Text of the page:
Everything You Need to Grow Great Tulips

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Tulips have a special place in the spring garden as they herald the coming of a new growing season.

Let’s talk about Tulips.

This blog will cover Tulip blossom times, Tulip flower characteristics, the best time to plant Tulip bulbs, how to plant Tulip bulbs, spring care of Tulips, and why Tulips can be difficult to grow in zone 3 and zone 4 gardens.

Interesting Tulip Trivia

Tulips have a fascinating history.

Tulips have been celebrated for centuries and have a fascinating history.

In the early 1660s, Tulips were the world’s most valuable flowers. There was a unique variety, called Semper Augustus, that sold for the same price as a home in Holland at the time. This tulip was rare and it sported dark red streaks on snow-white petals.

This period of history was known as ‘Tulipmania’, one of the world’s first economic bubbles.

Tulips are a member of the lily family and are native to dry mountainous areas of central Asia.

Tulips grew in their natural habitat as far west as Spain to as far east as China. The foothills of the Himalayas and dry grassland areas of eastern Turkey and Eastern Europe have cold winters and hot, dry summers which are a perfect scenario for Tulip growth.

Tulips are a beloved flower in many countries. This flower that closes up at night is the national flower of Holland, Turkey, Afghanistan, and Iran.

It is thought that the word ‘tulip’ originated from the word ‘turban’ because their buds resembled the shape of a turban.

Tulips can be tricky for our zone 3/4 gardens, so they require particular love and care. 

So, let’s talk about Tulip growing details.

Tulip Bloom Times 

Tulips are classified based on bloom time and according to flower characteristics.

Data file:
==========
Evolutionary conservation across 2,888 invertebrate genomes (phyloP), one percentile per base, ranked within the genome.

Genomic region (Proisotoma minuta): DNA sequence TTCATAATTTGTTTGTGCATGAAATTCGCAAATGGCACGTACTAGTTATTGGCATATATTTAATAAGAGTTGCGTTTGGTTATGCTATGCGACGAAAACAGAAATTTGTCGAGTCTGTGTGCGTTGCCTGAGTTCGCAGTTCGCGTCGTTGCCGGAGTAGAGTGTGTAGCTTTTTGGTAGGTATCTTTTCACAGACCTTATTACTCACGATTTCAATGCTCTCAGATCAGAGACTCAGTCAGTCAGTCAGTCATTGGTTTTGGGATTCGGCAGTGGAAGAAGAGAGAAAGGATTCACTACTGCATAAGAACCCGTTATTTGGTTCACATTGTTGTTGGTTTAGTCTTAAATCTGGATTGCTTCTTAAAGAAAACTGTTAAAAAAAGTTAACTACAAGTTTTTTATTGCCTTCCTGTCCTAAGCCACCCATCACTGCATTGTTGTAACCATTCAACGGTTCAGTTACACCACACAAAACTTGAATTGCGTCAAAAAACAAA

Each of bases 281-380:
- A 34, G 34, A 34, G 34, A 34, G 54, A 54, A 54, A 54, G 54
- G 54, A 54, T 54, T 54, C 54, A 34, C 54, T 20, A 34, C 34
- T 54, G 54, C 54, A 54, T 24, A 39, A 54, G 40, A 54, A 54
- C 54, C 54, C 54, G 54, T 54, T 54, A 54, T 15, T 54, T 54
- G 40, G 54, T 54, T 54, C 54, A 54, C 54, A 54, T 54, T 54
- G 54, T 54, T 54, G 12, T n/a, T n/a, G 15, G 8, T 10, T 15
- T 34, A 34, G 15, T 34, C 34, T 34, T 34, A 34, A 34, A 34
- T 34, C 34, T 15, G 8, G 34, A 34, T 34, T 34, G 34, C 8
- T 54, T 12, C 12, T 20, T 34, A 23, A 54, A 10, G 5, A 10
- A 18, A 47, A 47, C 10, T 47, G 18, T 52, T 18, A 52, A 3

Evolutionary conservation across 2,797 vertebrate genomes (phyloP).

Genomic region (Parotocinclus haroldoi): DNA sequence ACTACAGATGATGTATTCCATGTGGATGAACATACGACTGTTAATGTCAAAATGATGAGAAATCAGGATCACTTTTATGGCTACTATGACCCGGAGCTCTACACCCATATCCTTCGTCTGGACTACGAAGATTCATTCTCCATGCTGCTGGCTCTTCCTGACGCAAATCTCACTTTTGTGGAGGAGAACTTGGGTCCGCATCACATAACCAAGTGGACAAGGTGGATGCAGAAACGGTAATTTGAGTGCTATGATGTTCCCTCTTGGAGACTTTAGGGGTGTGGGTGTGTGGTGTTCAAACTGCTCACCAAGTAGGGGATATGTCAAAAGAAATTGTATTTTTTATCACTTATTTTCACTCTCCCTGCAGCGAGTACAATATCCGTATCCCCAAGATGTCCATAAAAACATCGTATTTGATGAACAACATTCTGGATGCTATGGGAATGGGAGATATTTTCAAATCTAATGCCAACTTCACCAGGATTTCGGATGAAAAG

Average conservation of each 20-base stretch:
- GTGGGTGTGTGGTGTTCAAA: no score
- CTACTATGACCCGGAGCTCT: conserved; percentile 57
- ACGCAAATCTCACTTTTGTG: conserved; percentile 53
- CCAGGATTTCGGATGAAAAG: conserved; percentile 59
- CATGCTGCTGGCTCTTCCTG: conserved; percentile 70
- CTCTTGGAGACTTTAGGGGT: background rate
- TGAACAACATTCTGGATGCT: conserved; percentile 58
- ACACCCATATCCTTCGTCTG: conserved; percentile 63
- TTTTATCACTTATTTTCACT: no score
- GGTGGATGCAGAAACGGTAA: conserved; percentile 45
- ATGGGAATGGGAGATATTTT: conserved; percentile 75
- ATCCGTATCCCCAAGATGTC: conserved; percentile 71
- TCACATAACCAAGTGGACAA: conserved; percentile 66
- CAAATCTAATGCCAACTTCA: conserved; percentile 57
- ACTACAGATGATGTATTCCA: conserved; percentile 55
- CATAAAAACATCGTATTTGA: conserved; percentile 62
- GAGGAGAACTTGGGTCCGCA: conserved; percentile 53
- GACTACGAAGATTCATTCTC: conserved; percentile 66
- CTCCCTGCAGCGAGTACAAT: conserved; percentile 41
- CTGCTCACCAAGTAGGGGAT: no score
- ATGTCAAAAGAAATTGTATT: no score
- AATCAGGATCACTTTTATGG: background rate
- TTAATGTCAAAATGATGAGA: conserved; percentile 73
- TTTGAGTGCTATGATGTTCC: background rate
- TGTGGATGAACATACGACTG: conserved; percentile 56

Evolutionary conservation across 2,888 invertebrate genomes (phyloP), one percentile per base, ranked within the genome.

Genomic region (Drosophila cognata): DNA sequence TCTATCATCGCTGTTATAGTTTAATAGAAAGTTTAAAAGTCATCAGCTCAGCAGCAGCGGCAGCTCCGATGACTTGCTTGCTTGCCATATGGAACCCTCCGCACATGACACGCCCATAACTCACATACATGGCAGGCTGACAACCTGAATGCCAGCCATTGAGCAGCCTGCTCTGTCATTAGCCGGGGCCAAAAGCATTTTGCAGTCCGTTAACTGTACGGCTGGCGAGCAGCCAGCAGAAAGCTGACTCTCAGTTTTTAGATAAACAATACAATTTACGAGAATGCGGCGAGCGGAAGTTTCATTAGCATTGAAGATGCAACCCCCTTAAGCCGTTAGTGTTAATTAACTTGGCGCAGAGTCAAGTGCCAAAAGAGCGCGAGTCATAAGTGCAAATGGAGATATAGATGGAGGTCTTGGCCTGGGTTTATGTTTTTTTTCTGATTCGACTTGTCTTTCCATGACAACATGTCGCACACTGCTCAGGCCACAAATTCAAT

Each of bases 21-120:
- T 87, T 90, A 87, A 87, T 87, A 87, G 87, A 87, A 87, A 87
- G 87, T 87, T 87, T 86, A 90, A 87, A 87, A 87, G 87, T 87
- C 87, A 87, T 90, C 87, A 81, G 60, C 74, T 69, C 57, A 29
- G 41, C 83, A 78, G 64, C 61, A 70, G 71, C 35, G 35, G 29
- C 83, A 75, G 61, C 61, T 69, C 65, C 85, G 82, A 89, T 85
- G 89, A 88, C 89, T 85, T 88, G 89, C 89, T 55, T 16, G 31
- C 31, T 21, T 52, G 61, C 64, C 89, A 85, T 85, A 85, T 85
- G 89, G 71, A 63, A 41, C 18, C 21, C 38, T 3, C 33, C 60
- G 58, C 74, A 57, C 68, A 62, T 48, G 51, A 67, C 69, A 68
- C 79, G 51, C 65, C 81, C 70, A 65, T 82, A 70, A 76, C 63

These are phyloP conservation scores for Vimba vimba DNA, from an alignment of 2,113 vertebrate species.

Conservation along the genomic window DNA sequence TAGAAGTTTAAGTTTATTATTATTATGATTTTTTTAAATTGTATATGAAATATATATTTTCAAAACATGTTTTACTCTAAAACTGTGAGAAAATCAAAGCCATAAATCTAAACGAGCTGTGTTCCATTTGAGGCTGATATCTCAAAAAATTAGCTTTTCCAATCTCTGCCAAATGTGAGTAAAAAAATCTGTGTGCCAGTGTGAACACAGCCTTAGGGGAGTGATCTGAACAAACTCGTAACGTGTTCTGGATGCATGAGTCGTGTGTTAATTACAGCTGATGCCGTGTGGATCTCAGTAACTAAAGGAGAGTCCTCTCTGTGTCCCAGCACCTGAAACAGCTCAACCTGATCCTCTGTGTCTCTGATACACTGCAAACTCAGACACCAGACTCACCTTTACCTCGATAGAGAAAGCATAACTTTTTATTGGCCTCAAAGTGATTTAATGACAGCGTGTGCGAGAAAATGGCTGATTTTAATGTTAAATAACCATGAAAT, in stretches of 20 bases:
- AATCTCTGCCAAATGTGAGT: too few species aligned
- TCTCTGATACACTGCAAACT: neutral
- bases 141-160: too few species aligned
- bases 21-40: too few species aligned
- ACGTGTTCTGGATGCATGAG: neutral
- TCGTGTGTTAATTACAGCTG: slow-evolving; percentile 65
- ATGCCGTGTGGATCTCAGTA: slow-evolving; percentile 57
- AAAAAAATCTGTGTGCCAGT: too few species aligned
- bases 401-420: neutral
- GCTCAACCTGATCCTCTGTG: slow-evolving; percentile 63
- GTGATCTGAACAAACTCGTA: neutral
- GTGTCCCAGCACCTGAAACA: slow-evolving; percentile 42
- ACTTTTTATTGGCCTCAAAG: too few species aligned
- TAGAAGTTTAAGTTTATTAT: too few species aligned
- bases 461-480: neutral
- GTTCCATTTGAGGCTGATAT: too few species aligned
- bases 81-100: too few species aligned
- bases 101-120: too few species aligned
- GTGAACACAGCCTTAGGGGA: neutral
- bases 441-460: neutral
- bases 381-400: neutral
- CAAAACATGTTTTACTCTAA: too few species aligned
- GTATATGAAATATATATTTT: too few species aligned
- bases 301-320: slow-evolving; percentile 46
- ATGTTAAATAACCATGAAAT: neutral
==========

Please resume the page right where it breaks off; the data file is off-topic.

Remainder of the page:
All Tulips flower in the spring; some bloom in early spring while others are mid and late spring bloomers.

It’s important to know when the Tulip varieties flower when you purchase bulbs. Accompanying labels and descriptions should supply that information.

When purchasing Tulip bulbs, buy Tulip bulbs with different flowering times so that you can enjoy an extended bloom for 6 or 8 weeks in your garden.

Tulip Flower Classifications

Single Tulips
Double Tulips
Fringed Tulips
Triumph Tulip
Rembrandt Tulip
Coronet Tulips

There are many kinds of Tulips and here is a quick rundown of some of the most common ones.

Always check packages or listings for zone ratings, heights, and bloom times so that you get the right ones for your garden.

  • Single Tulips (early and late bloomers) — this is the most familiar Tulip shape, having one layer of 6 petals in the classic cup-shaped flower.
  • Double Tulips — also known as Peony flowered tulips, these have large multilayered blossoms, with both early and late spring blooming varieties available. 
  • Fringed Tulips — these are single-flowered with fringes on the edges of the petals. Another name for them is ‘Crispa’ Tulips.
  • Darwin Hybrid Tulips — these are also known as Cottage Tulips. They were developed in Holland by DW Lefeber and boast strong stems and large, long-lasting flowers. This type tends to bloom later in spring. Darwin Hybrids make good landscape Tulips and are likely the best perennial Tulip for our area because of their ability to handle the weather and come back for a few years. These also work well as cut flowers.
  • Lily Flowered Tulips — this class has slender blossoms that flare out at the top. These are mid-late spring bloomers, with heights around 16-18″ (40-45 cm).
  • Kaufmanniana Tulips — these single Tulips have unusual colours. When they open, they have a star-shaped pattern in the middle. They come in early and mid-spring varieties. 
  • Rembrandt Tulips — this class has two-toned tulips sporting coloured streaks on white petals. The Semper Augustus tulip of Tulipmania was a Rembrandt tulip.
  • Parrot Tulips — these Tulips have strikingly unusual blossoms consisting of single, bicoloured, and three-toned varieties. They are late spring bloomers that have fringed and scalloped edges.